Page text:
What seems inevitable while programming in C++ is the
++ operator (no wonder, having the language name in mind).
i++; ++i; i--; --i;
++ constitute sort of a standard in quite a variety of languages, so let's get a grip on Python (2.7) as well. Move on to the snippet below:
A = range(0,10)
i = 0
What is the output?
Having experience with C++/C#, etc. one might say it's an attempt to read at an out-of-bounds index.
i would be decremented before accessing the list. However, in Python, a negative index corresponds to a position counted from the back of the list.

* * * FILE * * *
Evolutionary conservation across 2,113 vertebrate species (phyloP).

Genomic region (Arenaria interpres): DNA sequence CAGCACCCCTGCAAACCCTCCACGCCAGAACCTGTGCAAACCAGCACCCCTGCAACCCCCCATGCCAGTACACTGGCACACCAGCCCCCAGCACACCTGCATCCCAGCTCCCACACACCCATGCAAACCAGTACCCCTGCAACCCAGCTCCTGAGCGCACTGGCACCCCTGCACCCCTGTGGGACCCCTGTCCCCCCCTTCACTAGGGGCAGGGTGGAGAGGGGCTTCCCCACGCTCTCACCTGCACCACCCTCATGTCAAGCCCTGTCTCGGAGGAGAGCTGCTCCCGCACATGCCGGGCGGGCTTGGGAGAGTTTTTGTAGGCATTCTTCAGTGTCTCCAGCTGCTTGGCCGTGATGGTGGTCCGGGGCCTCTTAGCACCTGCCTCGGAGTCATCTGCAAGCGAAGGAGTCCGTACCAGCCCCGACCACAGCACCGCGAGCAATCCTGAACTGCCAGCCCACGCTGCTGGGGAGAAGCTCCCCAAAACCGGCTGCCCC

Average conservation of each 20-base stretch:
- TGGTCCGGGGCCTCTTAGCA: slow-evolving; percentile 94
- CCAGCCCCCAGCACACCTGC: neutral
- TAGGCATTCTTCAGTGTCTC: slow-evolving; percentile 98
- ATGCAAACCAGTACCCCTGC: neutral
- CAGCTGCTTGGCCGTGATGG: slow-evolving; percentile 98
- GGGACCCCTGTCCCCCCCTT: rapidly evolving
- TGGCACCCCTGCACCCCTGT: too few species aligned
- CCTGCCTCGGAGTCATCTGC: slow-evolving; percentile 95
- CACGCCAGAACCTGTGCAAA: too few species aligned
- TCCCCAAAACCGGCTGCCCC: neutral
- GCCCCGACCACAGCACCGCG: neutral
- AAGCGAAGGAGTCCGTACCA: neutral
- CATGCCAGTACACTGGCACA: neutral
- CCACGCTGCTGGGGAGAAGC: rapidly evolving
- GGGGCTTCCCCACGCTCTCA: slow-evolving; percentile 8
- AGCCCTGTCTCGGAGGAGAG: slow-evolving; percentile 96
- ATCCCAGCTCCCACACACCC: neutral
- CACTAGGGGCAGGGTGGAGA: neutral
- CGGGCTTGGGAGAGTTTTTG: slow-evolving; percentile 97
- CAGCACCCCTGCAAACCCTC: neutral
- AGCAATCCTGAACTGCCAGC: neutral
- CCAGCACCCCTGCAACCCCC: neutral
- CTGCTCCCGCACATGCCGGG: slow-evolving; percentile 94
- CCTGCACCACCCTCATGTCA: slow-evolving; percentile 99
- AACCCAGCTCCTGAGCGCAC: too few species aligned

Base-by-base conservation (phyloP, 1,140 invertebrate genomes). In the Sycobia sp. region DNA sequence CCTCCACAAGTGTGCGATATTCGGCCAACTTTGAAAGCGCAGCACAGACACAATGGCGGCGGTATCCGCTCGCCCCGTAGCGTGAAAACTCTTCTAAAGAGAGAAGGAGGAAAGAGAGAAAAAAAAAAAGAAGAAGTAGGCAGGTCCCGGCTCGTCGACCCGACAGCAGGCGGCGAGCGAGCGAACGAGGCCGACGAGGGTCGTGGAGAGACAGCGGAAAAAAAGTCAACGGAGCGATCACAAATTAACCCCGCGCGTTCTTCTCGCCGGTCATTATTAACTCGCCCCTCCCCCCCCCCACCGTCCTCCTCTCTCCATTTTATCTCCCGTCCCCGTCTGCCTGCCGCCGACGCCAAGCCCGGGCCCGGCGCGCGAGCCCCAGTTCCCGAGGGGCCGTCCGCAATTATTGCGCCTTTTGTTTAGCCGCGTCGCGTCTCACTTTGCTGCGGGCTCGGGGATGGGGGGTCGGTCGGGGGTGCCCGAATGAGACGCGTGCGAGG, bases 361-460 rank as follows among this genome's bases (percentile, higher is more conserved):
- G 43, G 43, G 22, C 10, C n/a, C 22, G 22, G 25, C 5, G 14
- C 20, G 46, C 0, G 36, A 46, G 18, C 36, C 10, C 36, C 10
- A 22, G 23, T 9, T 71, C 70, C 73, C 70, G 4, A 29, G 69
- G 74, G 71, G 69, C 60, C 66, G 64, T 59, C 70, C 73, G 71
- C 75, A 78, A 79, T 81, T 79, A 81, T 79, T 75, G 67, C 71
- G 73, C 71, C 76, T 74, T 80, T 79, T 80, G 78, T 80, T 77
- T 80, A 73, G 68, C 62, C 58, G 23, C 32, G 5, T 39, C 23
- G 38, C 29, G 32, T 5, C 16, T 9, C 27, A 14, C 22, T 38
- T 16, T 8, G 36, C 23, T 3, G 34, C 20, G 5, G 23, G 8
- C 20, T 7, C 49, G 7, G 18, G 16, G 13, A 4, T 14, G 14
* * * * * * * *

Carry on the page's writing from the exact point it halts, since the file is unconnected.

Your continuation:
A[-1] is the last element in the collection, which in this example equals
9. The above script prints
0, though. Why is that?
The reason is related to the fact that
-- are neither operators in Python, nor is there any kind of syntactic sugar in it. Therefore
--i should be split into two separate occurrences of
- unary operator that returns negated number. It has no effect on the value of the variable
i, though. The critical statement could be also written as:
What it really does is take the value of
i and negate it twice without modifying the variable itself.
For instance, a typical C++
while-loop could become an infinite loop in Python:
i = len(some_collection)
while (--i > 0)
Finally, notice that
i-- are not legal in Python.
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